However, I do think that there are only a small number of jobs which are as good on so many axes as top think tanks, and it’s usually quite difficult to get them as a new grad. Most new grads therefore face harsher tradeoffs between generality and narrowness.
More importantly, in order to help others as much as we can, we really need to both work on the world’s most pressing problems and find what inputs are most needed in order to make progress on them. While this will describe a huge range of roles in a wide variety of areas, it will still be the minority of jobs.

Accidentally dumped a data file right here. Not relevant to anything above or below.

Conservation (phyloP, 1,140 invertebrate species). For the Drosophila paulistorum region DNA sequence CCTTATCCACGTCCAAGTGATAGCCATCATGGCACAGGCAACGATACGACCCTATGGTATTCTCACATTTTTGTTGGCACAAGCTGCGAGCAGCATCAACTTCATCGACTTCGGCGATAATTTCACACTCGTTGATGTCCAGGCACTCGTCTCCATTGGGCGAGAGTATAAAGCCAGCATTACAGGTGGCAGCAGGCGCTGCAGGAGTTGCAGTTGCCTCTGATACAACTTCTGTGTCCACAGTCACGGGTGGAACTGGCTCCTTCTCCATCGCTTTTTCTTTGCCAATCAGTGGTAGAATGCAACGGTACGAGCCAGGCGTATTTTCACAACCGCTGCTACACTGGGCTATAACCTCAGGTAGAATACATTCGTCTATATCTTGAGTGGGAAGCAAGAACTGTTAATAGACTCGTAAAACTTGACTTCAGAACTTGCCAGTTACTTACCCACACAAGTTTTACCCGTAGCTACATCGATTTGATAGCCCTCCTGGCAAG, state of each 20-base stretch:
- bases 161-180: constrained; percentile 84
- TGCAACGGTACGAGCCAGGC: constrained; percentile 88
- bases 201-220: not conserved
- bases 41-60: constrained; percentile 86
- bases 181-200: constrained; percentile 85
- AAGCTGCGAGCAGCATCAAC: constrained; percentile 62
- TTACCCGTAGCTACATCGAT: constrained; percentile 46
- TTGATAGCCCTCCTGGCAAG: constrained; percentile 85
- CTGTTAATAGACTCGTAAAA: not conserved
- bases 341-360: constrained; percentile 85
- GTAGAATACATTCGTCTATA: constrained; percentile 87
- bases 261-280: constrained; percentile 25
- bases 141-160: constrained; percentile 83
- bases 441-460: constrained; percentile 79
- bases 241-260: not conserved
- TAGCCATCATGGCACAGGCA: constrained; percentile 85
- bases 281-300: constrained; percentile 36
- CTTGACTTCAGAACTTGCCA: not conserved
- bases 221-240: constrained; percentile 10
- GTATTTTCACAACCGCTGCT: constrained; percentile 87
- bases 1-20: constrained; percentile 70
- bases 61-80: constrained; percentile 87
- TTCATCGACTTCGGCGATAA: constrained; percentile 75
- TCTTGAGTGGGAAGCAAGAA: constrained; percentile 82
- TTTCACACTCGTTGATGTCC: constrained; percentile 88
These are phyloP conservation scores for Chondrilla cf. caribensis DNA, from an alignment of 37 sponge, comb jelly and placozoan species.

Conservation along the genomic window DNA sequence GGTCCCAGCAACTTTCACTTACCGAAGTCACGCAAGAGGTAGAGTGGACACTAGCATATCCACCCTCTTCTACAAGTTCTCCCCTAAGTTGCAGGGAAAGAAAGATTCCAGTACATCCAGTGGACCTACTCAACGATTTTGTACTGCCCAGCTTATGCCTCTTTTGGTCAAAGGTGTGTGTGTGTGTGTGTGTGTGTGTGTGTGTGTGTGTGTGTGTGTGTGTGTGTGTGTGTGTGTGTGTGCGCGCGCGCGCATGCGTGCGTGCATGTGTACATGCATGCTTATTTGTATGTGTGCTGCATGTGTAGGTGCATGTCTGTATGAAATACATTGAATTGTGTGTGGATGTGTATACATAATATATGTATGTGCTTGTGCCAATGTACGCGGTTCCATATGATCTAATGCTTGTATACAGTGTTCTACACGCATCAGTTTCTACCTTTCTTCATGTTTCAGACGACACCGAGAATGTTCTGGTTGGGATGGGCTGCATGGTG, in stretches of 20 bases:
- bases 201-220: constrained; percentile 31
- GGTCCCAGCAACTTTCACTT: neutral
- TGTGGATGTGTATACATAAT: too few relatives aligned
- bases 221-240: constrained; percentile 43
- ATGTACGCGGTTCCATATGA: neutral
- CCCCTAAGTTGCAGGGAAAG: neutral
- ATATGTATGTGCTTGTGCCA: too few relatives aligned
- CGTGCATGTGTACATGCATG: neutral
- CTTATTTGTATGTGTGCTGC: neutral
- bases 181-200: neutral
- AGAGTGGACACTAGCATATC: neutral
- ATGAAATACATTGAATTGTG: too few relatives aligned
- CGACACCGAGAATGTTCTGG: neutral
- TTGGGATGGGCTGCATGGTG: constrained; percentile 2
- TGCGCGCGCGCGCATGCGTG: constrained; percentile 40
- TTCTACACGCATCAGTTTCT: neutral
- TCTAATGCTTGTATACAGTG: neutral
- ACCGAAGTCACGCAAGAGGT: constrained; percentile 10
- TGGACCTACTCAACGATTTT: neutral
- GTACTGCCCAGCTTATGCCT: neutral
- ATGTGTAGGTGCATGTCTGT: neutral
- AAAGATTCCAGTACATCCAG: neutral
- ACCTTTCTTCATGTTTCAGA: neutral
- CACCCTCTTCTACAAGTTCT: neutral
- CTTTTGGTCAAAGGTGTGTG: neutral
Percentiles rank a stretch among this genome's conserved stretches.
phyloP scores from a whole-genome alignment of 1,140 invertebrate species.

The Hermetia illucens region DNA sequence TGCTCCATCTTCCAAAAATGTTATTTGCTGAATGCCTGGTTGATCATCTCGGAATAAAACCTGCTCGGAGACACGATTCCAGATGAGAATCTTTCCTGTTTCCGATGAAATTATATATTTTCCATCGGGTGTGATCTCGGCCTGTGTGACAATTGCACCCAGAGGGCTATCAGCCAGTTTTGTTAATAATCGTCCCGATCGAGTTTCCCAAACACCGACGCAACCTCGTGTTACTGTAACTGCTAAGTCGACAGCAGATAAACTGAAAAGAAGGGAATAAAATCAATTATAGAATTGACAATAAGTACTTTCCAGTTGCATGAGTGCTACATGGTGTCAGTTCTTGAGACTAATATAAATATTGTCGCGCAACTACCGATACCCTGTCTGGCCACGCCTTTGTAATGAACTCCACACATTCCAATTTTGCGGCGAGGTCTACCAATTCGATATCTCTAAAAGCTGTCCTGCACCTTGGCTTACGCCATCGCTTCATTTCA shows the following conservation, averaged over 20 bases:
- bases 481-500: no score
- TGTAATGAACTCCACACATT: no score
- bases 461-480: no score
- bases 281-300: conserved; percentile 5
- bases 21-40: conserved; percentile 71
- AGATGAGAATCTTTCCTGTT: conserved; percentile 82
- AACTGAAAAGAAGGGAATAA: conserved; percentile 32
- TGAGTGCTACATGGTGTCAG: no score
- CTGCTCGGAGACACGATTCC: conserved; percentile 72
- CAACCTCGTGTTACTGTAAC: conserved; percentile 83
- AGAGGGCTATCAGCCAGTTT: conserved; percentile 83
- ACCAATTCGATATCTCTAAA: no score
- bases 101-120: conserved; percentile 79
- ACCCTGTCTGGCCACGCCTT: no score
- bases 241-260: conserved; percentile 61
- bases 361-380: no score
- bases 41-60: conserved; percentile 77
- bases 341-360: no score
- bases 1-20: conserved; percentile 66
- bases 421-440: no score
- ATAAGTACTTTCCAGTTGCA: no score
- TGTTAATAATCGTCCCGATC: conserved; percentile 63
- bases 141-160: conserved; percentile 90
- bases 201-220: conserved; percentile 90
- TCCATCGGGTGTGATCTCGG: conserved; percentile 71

I guess my core argument is that in the past, EA has overfit to the jobs we thought were important at the time, both because of explicit career advice and because of implicit social pressure. So how do we avoid doing so going forward? I argue that given the social pressure which pushes people towards wanting to have a few very specific careers, it’s better to have a community default which encourages people towards a broader range of jobs, for three reasons: to ameliorate the existing social bias, to allow a wider range of people to feel like they belong in EA, and to add a little bit of “epistemic modesty”-based deference towards existing non-EA career advice. I claim that if EA as a movement had been more epistemically modest about careers 5 years ago, we’d have a) more people with useful general career capital, b) more people in things which didn’t use to be priorities, but now are, like politics, c) fewer current grads who (mistakenly/unsuccessfully) prioritised their career search specifically towards EA orgs, and maybe d) more information about a broader range of careers from people pursuing those paths. There would also have been costs to adding this epistemic modesty, of course, and I don’t have a strong opinion on whether the costs outweight the benefits, but I do think it’s worth making a case for those benefits.